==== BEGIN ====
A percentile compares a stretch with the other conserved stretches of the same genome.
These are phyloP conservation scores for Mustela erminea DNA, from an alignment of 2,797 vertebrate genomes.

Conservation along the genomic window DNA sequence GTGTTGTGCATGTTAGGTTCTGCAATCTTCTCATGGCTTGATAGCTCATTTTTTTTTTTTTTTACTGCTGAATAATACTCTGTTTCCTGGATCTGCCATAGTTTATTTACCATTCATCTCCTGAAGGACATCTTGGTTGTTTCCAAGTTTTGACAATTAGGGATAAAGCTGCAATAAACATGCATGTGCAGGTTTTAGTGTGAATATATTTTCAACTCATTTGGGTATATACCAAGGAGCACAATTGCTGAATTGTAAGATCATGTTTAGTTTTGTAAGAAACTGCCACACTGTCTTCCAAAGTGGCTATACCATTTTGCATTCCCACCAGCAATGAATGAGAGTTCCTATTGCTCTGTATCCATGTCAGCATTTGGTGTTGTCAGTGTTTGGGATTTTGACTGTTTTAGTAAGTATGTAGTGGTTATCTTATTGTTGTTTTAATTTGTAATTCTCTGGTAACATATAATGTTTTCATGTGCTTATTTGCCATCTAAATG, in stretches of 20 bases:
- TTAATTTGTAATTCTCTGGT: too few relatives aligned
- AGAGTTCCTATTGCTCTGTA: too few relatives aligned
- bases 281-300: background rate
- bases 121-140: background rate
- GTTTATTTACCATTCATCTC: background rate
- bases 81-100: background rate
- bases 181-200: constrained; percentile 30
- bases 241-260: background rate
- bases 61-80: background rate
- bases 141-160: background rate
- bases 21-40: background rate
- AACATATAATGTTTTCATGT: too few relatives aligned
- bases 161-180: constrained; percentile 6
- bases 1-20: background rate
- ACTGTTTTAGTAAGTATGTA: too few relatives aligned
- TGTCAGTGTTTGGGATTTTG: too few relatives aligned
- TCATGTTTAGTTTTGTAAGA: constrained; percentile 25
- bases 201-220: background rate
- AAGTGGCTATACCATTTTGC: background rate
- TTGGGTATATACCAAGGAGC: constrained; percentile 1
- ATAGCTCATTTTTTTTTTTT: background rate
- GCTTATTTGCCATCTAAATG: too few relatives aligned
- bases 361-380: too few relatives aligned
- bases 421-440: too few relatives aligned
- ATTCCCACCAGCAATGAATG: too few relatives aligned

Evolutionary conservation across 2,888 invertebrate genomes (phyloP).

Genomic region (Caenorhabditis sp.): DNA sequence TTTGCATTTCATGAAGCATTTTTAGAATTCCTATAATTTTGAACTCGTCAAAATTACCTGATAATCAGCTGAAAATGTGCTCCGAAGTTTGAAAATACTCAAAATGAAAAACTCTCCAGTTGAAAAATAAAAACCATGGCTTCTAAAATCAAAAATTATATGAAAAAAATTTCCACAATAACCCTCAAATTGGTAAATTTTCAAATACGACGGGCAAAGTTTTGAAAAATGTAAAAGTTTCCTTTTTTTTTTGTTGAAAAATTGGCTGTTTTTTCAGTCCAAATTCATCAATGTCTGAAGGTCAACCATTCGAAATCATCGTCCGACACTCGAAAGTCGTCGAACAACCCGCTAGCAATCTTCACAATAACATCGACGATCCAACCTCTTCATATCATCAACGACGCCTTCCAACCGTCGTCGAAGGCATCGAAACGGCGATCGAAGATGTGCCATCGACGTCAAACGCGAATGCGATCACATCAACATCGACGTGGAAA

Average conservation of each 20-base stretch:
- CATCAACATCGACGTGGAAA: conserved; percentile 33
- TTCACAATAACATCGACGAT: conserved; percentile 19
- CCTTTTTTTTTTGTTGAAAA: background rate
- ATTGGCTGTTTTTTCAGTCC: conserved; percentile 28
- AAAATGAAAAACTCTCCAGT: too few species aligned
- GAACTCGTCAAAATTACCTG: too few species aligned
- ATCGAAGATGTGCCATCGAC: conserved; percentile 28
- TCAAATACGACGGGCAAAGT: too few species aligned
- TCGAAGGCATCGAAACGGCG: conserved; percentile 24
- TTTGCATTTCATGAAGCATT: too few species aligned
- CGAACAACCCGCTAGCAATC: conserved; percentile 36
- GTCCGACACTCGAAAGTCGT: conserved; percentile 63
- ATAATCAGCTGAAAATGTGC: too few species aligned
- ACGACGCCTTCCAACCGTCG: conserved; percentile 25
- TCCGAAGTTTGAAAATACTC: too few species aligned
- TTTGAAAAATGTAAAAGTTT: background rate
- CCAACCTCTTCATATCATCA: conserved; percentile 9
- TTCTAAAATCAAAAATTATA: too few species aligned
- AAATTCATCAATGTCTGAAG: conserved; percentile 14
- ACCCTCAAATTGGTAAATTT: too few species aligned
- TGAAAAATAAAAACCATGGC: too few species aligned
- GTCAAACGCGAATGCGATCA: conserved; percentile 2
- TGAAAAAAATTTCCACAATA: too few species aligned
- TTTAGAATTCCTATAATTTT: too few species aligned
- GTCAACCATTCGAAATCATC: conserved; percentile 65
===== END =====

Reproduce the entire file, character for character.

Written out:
A percentile compares a stretch with the other conserved stretches of the same genome.
These are phyloP conservation scores for Mustela erminea DNA, from an alignment of 2,797 vertebrate genomes.

Conservation along the genomic window DNA sequence GTGTTGTGCATGTTAGGTTCTGCAATCTTCTCATGGCTTGATAGCTCATTTTTTTTTTTTTTTACTGCTGAATAATACTCTGTTTCCTGGATCTGCCATAGTTTATTTACCATTCATCTCCTGAAGGACATCTTGGTTGTTTCCAAGTTTTGACAATTAGGGATAAAGCTGCAATAAACATGCATGTGCAGGTTTTAGTGTGAATATATTTTCAACTCATTTGGGTATATACCAAGGAGCACAATTGCTGAATTGTAAGATCATGTTTAGTTTTGTAAGAAACTGCCACACTGTCTTCCAAAGTGGCTATACCATTTTGCATTCCCACCAGCAATGAATGAGAGTTCCTATTGCTCTGTATCCATGTCAGCATTTGGTGTTGTCAGTGTTTGGGATTTTGACTGTTTTAGTAAGTATGTAGTGGTTATCTTATTGTTGTTTTAATTTGTAATTCTCTGGTAACATATAATGTTTTCATGTGCTTATTTGCCATCTAAATG, in stretches of 20 bases:
- TTAATTTGTAATTCTCTGGT: too few relatives aligned
- AGAGTTCCTATTGCTCTGTA: too few relatives aligned
- bases 281-300: background rate
- bases 121-140: background rate
- GTTTATTTACCATTCATCTC: background rate
- bases 81-100: background rate
- bases 181-200: constrained; percentile 30
- bases 241-260: background rate
- bases 61-80: background rate
- bases 141-160: background rate
- bases 21-40: background rate
- AACATATAATGTTTTCATGT: too few relatives aligned
- bases 161-180: constrained; percentile 6
- bases 1-20: background rate
- ACTGTTTTAGTAAGTATGTA: too few relatives aligned
- TGTCAGTGTTTGGGATTTTG: too few relatives aligned
- TCATGTTTAGTTTTGTAAGA: constrained; percentile 25
- bases 201-220: background rate
- AAGTGGCTATACCATTTTGC: background rate
- TTGGGTATATACCAAGGAGC: constrained; percentile 1
- ATAGCTCATTTTTTTTTTTT: background rate
- GCTTATTTGCCATCTAAATG: too few relatives aligned
- bases 361-380: too few relatives aligned
- bases 421-440: too few relatives aligned
- ATTCCCACCAGCAATGAATG: too few relatives aligned

Evolutionary conservation across 2,888 invertebrate genomes (phyloP).

Genomic region (Caenorhabditis sp.): DNA sequence TTTGCATTTCATGAAGCATTTTTAGAATTCCTATAATTTTGAACTCGTCAAAATTACCTGATAATCAGCTGAAAATGTGCTCCGAAGTTTGAAAATACTCAAAATGAAAAACTCTCCAGTTGAAAAATAAAAACCATGGCTTCTAAAATCAAAAATTATATGAAAAAAATTTCCACAATAACCCTCAAATTGGTAAATTTTCAAATACGACGGGCAAAGTTTTGAAAAATGTAAAAGTTTCCTTTTTTTTTTGTTGAAAAATTGGCTGTTTTTTCAGTCCAAATTCATCAATGTCTGAAGGTCAACCATTCGAAATCATCGTCCGACACTCGAAAGTCGTCGAACAACCCGCTAGCAATCTTCACAATAACATCGACGATCCAACCTCTTCATATCATCAACGACGCCTTCCAACCGTCGTCGAAGGCATCGAAACGGCGATCGAAGATGTGCCATCGACGTCAAACGCGAATGCGATCACATCAACATCGACGTGGAAA

Average conservation of each 20-base stretch:
- CATCAACATCGACGTGGAAA: conserved; percentile 33
- TTCACAATAACATCGACGAT: conserved; percentile 19
- CCTTTTTTTTTTGTTGAAAA: background rate
- ATTGGCTGTTTTTTCAGTCC: conserved; percentile 28
- AAAATGAAAAACTCTCCAGT: too few species aligned
- GAACTCGTCAAAATTACCTG: too few species aligned
- ATCGAAGATGTGCCATCGAC: conserved; percentile 28
- TCAAATACGACGGGCAAAGT: too few species aligned
- TCGAAGGCATCGAAACGGCG: conserved; percentile 24
- TTTGCATTTCATGAAGCATT: too few species aligned
- CGAACAACCCGCTAGCAATC: conserved; percentile 36
- GTCCGACACTCGAAAGTCGT: conserved; percentile 63
- ATAATCAGCTGAAAATGTGC: too few species aligned
- ACGACGCCTTCCAACCGTCG: conserved; percentile 25
- TCCGAAGTTTGAAAATACTC: too few species aligned
- TTTGAAAAATGTAAAAGTTT: background rate
- CCAACCTCTTCATATCATCA: conserved; percentile 9
- TTCTAAAATCAAAAATTATA: too few species aligned
- AAATTCATCAATGTCTGAAG: conserved; percentile 14
- ACCCTCAAATTGGTAAATTT: too few species aligned
- TGAAAAATAAAAACCATGGC: too few species aligned
- GTCAAACGCGAATGCGATCA: conserved; percentile 2
- TGAAAAAAATTTCCACAATA: too few species aligned
- TTTAGAATTCCTATAATTTT: too few species aligned
- GTCAACCATTCGAAATCATC: conserved; percentile 65